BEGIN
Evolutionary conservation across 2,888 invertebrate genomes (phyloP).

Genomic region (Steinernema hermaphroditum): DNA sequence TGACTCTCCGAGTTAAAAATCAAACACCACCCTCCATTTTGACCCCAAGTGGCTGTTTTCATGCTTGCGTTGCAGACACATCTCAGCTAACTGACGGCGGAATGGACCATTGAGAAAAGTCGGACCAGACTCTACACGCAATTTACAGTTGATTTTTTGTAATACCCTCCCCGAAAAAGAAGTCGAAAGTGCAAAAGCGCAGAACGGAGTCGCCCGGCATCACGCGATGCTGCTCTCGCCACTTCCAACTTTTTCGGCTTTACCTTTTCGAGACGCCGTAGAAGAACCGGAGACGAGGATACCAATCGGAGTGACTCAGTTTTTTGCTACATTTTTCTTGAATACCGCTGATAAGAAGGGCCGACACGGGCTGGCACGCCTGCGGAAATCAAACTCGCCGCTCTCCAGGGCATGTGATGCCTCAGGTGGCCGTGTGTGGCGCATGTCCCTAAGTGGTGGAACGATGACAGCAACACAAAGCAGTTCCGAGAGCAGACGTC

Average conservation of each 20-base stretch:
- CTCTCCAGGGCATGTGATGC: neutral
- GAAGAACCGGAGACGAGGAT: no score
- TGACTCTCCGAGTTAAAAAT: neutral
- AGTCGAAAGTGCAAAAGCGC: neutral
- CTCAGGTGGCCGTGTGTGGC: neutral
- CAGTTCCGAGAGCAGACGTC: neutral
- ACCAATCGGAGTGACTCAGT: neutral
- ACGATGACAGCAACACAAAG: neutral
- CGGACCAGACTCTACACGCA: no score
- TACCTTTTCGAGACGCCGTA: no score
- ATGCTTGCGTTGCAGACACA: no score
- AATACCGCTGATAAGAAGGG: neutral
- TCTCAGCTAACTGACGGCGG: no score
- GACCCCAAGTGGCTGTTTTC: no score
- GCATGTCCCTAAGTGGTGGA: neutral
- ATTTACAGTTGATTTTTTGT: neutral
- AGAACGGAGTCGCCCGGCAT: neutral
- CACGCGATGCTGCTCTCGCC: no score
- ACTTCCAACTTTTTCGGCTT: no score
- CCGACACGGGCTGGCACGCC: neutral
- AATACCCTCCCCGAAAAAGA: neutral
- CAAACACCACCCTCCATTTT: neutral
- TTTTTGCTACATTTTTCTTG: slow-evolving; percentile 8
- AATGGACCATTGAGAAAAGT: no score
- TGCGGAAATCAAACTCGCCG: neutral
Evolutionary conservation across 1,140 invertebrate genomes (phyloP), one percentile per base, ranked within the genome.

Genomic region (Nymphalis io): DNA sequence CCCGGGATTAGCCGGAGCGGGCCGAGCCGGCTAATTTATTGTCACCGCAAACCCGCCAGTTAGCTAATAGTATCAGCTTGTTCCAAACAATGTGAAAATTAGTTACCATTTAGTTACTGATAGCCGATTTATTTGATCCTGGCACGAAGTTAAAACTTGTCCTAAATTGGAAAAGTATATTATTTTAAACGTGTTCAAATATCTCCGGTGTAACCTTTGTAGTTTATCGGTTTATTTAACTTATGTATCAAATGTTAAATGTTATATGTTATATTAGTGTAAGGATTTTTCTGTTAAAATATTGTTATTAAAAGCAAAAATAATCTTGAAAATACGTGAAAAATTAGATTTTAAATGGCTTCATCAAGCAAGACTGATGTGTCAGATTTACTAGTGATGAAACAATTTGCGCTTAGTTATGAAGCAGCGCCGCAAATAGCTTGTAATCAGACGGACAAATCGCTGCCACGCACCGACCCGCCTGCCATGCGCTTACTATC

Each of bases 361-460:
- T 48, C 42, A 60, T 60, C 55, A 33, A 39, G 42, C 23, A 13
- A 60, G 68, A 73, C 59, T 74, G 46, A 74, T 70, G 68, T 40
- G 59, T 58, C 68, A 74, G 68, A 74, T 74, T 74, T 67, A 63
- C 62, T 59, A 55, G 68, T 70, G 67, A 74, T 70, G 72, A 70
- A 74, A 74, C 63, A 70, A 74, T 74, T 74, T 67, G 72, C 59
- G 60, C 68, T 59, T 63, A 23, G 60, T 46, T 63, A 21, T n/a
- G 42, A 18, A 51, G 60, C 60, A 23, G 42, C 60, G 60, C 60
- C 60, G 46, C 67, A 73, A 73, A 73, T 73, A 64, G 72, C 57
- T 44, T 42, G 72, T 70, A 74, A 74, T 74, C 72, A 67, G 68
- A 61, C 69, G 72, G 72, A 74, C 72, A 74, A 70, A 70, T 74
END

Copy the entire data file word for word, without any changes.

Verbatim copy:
Evolutionary conservation across 2,888 invertebrate genomes (phyloP).

Genomic region (Steinernema hermaphroditum): DNA sequence TGACTCTCCGAGTTAAAAATCAAACACCACCCTCCATTTTGACCCCAAGTGGCTGTTTTCATGCTTGCGTTGCAGACACATCTCAGCTAACTGACGGCGGAATGGACCATTGAGAAAAGTCGGACCAGACTCTACACGCAATTTACAGTTGATTTTTTGTAATACCCTCCCCGAAAAAGAAGTCGAAAGTGCAAAAGCGCAGAACGGAGTCGCCCGGCATCACGCGATGCTGCTCTCGCCACTTCCAACTTTTTCGGCTTTACCTTTTCGAGACGCCGTAGAAGAACCGGAGACGAGGATACCAATCGGAGTGACTCAGTTTTTTGCTACATTTTTCTTGAATACCGCTGATAAGAAGGGCCGACACGGGCTGGCACGCCTGCGGAAATCAAACTCGCCGCTCTCCAGGGCATGTGATGCCTCAGGTGGCCGTGTGTGGCGCATGTCCCTAAGTGGTGGAACGATGACAGCAACACAAAGCAGTTCCGAGAGCAGACGTC

Average conservation of each 20-base stretch:
- CTCTCCAGGGCATGTGATGC: neutral
- GAAGAACCGGAGACGAGGAT: no score
- TGACTCTCCGAGTTAAAAAT: neutral
- AGTCGAAAGTGCAAAAGCGC: neutral
- CTCAGGTGGCCGTGTGTGGC: neutral
- CAGTTCCGAGAGCAGACGTC: neutral
- ACCAATCGGAGTGACTCAGT: neutral
- ACGATGACAGCAACACAAAG: neutral
- CGGACCAGACTCTACACGCA: no score
- TACCTTTTCGAGACGCCGTA: no score
- ATGCTTGCGTTGCAGACACA: no score
- AATACCGCTGATAAGAAGGG: neutral
- TCTCAGCTAACTGACGGCGG: no score
- GACCCCAAGTGGCTGTTTTC: no score
- GCATGTCCCTAAGTGGTGGA: neutral
- ATTTACAGTTGATTTTTTGT: neutral
- AGAACGGAGTCGCCCGGCAT: neutral
- CACGCGATGCTGCTCTCGCC: no score
- ACTTCCAACTTTTTCGGCTT: no score
- CCGACACGGGCTGGCACGCC: neutral
- AATACCCTCCCCGAAAAAGA: neutral
- CAAACACCACCCTCCATTTT: neutral
- TTTTTGCTACATTTTTCTTG: slow-evolving; percentile 8
- AATGGACCATTGAGAAAAGT: no score
- TGCGGAAATCAAACTCGCCG: neutral
Evolutionary conservation across 1,140 invertebrate genomes (phyloP), one percentile per base, ranked within the genome.

Genomic region (Nymphalis io): DNA sequence CCCGGGATTAGCCGGAGCGGGCCGAGCCGGCTAATTTATTGTCACCGCAAACCCGCCAGTTAGCTAATAGTATCAGCTTGTTCCAAACAATGTGAAAATTAGTTACCATTTAGTTACTGATAGCCGATTTATTTGATCCTGGCACGAAGTTAAAACTTGTCCTAAATTGGAAAAGTATATTATTTTAAACGTGTTCAAATATCTCCGGTGTAACCTTTGTAGTTTATCGGTTTATTTAACTTATGTATCAAATGTTAAATGTTATATGTTATATTAGTGTAAGGATTTTTCTGTTAAAATATTGTTATTAAAAGCAAAAATAATCTTGAAAATACGTGAAAAATTAGATTTTAAATGGCTTCATCAAGCAAGACTGATGTGTCAGATTTACTAGTGATGAAACAATTTGCGCTTAGTTATGAAGCAGCGCCGCAAATAGCTTGTAATCAGACGGACAAATCGCTGCCACGCACCGACCCGCCTGCCATGCGCTTACTATC

Each of bases 361-460:
- T 48, C 42, A 60, T 60, C 55, A 33, A 39, G 42, C 23, A 13
- A 60, G 68, A 73, C 59, T 74, G 46, A 74, T 70, G 68, T 40
- G 59, T 58, C 68, A 74, G 68, A 74, T 74, T 74, T 67, A 63
- C 62, T 59, A 55, G 68, T 70, G 67, A 74, T 70, G 72, A 70
- A 74, A 74, C 63, A 70, A 74, T 74, T 74, T 67, G 72, C 59
- G 60, C 68, T 59, T 63, A 23, G 60, T 46, T 63, A 21, T n/a
- G 42, A 18, A 51, G 60, C 60, A 23, G 42, C 60, G 60, C 60
- C 60, G 46, C 67, A 73, A 73, A 73, T 73, A 64, G 72, C 57
- T 44, T 42, G 72, T 70, A 74, A 74, T 74, C 72, A 67, G 68
- A 61, C 69, G 72, G 72, A 74, C 72, A 74, A 70, A 70, T 74